Montreal

6 things to know before choosing a seniors' home

After news that a seniors' home in Quebec is being stripped of its permit over safety concerns, CBC spoke to an expert who offers 6 tips on what to look for to find the best place for you or your loved ones.

Take a tour and stay for lunch, advises Matt Del Vecchio, certified professional consultant on aging

When choosing a seniors' residence, it's important to consider what type of care will be needed first, says Matt Del Vecchio, a certified professional consultant on aging. (CBC)

For the first time ever in Quebec, a seniors home will lose its certification over safety concerns.

The regional health authority for Laval is revoking the permit of a privately run seniors' residence, the Manoir Chomedey, for failing to comply with fire safety measures.

About 150 seniors live there, many with reduced mobility. The health authority says their lives would be at risk in the event of a fire.

Choosing a residence is a big decision. What kind of questions should people ask when they're thinking about a residence?

CBC Radio's Homerun spoke to Matt Del Vecchio, the founder and president of Lianas Services, a company that helps people find a seniors' residence that meets their needs. Del Vecchio is also a certified professional consultant on aging.

Here are 6 tips he offered to help make it easier to pick out the perfect seniors' residence for you or your loved ones.

1. Certification

"It usually is a bit of an overwhelming and stressful process … One of the first questions you should ask when you go on a tour – and we encourage tours – is are they certified?"

2. Right type of care

"One of the things you do need to [determine] is: what type of care do you need? For example, there is certainly a trend in seniors who are completely independent and autonomous, looking for independent living and they don't need higher levels of care. But then again … there might be a physical issue and you need a greater level of care. And now there's a lot more memory-care — Alzheimer's and dementia — and you do need to make sure that the care provided at the residence is able to meet those demands."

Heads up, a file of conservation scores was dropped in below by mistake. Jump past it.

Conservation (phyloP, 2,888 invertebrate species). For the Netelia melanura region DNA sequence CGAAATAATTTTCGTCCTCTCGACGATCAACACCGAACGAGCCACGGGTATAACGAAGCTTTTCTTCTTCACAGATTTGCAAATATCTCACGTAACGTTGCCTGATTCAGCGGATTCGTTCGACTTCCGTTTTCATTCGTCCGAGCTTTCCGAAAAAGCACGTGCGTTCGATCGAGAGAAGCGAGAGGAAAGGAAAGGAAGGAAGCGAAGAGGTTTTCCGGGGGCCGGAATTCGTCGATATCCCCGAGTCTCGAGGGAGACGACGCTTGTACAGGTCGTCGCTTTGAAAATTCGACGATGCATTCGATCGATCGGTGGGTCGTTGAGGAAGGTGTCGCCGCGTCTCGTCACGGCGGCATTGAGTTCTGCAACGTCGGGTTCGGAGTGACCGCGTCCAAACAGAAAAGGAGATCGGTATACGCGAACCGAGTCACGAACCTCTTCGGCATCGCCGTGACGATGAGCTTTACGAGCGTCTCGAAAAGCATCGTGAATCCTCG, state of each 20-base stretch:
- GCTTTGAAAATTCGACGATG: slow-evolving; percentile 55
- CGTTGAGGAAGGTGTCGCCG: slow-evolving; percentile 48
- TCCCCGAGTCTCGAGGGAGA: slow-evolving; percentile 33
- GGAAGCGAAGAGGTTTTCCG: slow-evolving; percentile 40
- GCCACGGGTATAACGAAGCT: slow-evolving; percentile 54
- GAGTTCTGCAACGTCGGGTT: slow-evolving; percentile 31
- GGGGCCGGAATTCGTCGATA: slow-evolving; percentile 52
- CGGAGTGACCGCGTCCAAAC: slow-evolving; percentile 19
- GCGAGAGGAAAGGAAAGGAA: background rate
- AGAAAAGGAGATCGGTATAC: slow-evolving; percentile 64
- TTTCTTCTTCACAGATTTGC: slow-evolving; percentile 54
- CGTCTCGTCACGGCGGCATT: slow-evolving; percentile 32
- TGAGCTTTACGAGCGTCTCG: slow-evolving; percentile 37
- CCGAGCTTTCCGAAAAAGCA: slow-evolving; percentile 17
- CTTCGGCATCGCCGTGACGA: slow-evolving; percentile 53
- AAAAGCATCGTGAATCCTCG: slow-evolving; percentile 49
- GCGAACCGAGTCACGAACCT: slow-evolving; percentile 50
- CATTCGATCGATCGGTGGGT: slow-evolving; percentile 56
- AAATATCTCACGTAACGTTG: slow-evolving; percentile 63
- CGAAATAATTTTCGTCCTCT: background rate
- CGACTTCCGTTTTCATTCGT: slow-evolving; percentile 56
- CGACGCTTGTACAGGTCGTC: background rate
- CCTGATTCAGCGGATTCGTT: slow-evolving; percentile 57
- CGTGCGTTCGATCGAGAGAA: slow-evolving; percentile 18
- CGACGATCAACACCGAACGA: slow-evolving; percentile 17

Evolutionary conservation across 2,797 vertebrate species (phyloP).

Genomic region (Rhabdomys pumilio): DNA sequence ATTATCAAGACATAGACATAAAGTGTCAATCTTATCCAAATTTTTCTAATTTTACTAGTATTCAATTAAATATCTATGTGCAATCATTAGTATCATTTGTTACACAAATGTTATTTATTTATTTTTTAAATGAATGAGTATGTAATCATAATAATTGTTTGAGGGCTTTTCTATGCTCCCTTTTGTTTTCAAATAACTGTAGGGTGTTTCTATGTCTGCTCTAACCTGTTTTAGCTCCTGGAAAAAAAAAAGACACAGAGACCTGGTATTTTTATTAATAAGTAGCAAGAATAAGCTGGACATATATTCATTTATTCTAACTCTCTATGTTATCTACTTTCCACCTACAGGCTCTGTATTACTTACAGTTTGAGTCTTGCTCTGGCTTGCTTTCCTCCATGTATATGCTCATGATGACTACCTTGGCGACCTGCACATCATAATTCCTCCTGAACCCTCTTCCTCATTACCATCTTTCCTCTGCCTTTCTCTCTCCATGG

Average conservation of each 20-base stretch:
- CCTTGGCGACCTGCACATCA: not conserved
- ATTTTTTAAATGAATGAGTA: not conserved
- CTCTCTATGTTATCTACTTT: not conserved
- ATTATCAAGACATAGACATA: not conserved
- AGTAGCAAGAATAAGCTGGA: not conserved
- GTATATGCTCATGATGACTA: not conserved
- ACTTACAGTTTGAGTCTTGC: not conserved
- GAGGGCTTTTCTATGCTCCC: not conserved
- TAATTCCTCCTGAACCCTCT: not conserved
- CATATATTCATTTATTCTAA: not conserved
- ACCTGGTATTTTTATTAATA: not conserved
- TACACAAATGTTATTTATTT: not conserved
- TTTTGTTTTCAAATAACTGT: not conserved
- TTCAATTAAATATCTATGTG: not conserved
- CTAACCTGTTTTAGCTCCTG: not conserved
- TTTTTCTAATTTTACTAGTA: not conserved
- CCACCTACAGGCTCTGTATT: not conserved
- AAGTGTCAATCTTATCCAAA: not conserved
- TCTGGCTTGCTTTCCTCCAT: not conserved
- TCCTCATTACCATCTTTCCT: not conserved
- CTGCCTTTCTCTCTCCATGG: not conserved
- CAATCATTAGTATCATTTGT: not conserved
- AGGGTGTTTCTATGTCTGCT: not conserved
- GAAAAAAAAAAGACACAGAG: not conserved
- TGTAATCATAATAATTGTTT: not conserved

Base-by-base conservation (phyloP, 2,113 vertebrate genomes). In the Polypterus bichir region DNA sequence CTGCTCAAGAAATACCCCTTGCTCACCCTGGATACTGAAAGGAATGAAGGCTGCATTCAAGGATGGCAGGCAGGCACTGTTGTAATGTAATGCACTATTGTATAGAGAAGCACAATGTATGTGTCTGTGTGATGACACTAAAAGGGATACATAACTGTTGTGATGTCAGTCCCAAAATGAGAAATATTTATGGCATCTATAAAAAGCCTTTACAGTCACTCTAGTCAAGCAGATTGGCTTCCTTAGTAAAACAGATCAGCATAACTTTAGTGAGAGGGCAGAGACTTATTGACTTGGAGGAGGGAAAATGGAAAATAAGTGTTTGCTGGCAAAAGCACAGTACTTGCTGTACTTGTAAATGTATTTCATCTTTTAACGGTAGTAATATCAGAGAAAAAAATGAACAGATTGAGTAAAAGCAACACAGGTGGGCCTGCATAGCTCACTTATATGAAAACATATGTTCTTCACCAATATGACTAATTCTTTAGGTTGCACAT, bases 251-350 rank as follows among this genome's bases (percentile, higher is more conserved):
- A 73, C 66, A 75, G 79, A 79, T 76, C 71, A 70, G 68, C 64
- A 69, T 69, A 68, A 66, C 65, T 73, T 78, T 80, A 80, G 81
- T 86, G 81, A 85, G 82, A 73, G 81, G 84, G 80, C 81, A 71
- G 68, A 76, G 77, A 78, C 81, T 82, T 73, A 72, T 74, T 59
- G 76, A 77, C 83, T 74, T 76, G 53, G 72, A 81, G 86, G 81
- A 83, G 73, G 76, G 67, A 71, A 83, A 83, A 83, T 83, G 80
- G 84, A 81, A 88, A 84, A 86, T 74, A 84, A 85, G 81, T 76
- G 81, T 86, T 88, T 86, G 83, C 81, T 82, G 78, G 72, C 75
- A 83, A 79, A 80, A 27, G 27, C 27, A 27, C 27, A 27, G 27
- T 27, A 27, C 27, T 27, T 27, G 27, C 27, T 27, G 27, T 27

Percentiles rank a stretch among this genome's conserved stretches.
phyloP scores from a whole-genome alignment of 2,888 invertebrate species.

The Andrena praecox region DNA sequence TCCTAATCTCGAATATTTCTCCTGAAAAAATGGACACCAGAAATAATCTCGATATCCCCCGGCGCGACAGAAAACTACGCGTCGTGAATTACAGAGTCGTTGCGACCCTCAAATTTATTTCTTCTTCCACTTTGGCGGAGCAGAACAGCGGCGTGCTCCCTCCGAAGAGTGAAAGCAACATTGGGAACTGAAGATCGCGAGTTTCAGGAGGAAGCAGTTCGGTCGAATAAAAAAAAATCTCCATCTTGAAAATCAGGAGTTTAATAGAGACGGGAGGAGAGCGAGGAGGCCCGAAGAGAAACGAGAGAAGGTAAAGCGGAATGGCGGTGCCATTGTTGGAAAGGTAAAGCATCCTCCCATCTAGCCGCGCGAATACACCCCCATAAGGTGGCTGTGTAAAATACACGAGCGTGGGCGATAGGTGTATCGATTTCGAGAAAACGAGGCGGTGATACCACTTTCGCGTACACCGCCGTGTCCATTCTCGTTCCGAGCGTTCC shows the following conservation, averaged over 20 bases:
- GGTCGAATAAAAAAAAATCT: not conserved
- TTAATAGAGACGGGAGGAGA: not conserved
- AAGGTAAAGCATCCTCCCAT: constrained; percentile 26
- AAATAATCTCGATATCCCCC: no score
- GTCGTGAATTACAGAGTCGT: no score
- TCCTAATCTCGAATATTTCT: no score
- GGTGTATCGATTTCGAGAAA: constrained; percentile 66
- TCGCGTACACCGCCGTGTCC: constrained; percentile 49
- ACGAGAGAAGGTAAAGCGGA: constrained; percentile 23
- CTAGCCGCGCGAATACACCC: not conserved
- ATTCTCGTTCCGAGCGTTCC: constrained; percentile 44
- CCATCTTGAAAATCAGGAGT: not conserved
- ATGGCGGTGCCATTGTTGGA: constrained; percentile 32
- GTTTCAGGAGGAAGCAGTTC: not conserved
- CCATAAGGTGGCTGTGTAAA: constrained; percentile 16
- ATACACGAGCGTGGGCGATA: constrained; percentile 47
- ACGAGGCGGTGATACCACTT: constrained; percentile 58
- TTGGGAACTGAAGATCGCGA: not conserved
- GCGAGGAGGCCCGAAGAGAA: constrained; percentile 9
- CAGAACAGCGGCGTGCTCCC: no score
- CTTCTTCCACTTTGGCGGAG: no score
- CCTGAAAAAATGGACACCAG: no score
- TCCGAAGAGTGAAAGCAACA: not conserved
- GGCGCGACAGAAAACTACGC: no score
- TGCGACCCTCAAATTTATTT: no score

3. Ask about safety procedures

"Municipal fire prevention chiefs are in there all the time, in all residences. Just ask them, 'How many fire drills do you have? How often do you get inspected?' All of them have to get full accreditation every three years, and I'm talking far beyond just fires. You can ask them 'What procedures do you have?'"

4. Don't get sidetracked by amenities

"We see the pool and the spa and we get a little side-tracked. We lose the real reason why we're there. The adult children might like that, but will mom and dad use the pool? Don't get [sidetracked] by some of the amenities. You have to focus on the safety, security and level of care."

5. Ask about staff-to-resident ratio

"It's not so important if you're independent or autonomous, but once we get into physical and cognitive issues, we need a higher staff-to-resident ratio. Visit the director of care. Visit the nursing station. Most of the time there is a doctor there at least once a week. There's usually an office for them – ask to see it. These are questions you have more than the right to ask."

6. Stay for lunch

"The environment is very important. You want to make sure there's a match culturally – both in terms of language and in terms of religion. A little hint is that the good senior residences will offer a complimentary lunch. Always take advantage of that. One, it gets you to taste the food. Two, it gets you to see all the other residents and how everyone's interacting and it gives you a real feel for the atmosphere and the environment of that residence."

With files from CBC Homerun

now